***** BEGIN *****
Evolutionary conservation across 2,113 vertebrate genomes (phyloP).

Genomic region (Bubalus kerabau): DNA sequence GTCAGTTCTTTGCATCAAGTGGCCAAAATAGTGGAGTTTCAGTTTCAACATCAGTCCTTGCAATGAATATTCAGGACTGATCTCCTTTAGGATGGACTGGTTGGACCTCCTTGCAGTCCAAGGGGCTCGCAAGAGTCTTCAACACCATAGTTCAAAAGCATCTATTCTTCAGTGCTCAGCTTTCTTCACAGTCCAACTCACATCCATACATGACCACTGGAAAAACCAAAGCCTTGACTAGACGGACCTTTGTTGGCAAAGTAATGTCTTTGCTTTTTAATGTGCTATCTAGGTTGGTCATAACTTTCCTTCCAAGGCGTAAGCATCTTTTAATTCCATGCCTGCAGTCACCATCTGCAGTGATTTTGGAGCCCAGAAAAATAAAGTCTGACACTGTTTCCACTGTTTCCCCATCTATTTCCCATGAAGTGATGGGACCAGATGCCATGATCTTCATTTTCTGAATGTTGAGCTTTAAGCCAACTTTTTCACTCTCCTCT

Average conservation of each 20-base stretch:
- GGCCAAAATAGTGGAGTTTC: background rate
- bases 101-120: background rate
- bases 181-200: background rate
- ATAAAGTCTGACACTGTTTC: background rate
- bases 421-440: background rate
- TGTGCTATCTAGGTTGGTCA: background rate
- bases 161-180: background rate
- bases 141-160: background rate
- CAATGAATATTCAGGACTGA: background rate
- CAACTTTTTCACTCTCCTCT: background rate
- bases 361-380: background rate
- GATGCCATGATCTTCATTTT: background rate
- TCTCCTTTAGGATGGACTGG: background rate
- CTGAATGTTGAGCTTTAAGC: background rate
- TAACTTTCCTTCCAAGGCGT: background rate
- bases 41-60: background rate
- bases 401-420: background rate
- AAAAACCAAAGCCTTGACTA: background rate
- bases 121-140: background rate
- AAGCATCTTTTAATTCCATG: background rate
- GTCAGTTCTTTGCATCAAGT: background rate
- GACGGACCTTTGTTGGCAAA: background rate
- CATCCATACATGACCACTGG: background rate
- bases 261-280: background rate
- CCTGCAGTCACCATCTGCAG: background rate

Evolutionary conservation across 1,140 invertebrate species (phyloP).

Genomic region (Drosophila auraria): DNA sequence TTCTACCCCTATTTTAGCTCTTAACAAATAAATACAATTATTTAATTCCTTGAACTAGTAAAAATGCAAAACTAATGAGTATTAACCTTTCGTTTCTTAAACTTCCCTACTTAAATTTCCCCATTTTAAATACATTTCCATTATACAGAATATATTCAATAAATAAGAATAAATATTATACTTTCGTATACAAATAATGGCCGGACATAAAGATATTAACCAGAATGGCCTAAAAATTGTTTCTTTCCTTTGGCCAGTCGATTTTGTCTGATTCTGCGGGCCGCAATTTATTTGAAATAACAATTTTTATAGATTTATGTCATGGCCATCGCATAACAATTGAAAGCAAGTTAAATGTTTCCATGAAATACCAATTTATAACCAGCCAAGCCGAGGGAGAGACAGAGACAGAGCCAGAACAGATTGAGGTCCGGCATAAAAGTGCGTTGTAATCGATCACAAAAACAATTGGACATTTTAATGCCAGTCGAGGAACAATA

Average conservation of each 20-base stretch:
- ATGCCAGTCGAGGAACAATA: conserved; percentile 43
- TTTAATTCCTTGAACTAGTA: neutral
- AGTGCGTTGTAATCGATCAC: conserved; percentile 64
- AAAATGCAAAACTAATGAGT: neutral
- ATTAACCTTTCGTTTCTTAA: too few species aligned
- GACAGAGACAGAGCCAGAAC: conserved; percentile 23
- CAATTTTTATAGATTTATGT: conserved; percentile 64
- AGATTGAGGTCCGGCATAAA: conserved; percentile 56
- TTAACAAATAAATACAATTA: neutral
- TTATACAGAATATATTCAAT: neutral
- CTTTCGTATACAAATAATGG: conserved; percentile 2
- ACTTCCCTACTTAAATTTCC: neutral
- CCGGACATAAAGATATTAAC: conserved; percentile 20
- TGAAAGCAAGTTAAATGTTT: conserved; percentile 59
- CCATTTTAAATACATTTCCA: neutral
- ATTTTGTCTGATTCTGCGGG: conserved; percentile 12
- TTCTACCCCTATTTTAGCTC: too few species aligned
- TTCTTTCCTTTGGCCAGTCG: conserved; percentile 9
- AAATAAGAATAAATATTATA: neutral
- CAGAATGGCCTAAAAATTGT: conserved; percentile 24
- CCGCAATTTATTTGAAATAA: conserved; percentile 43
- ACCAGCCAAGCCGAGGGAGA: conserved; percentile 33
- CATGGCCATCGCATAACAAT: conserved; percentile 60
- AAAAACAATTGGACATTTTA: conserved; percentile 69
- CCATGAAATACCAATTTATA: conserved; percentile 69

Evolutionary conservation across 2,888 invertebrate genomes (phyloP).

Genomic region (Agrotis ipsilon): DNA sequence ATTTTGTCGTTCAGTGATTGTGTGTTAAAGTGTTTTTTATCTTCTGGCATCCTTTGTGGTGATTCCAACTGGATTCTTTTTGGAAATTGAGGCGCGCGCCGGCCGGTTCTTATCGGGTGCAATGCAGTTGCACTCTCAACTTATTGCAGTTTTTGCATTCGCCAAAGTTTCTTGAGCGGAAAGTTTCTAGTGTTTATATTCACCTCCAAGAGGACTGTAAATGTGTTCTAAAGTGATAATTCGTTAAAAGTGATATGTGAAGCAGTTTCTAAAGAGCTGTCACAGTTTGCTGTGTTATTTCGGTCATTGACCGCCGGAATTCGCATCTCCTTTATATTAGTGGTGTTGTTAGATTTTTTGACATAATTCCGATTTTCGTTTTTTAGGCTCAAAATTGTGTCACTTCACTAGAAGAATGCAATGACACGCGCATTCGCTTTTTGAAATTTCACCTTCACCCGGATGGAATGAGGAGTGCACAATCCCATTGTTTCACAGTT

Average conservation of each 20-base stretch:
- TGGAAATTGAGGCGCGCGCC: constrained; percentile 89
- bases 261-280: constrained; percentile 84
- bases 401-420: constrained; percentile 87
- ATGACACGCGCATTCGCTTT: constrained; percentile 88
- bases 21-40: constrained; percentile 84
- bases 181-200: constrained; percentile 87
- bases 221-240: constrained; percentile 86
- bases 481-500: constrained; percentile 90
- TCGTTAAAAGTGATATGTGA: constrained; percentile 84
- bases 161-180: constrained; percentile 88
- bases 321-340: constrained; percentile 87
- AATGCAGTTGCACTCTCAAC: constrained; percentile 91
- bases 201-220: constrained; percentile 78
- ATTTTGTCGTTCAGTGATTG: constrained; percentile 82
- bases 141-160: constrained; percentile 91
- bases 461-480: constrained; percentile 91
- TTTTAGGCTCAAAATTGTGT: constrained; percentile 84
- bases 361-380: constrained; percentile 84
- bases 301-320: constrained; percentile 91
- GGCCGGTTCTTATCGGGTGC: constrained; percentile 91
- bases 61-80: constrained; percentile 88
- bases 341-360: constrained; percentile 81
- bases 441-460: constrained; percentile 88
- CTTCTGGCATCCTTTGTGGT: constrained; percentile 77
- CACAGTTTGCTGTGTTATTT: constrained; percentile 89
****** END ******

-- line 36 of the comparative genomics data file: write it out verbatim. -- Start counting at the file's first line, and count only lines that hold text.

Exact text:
- ATTAACCTTTCGTTTCTTAA: too few species aligned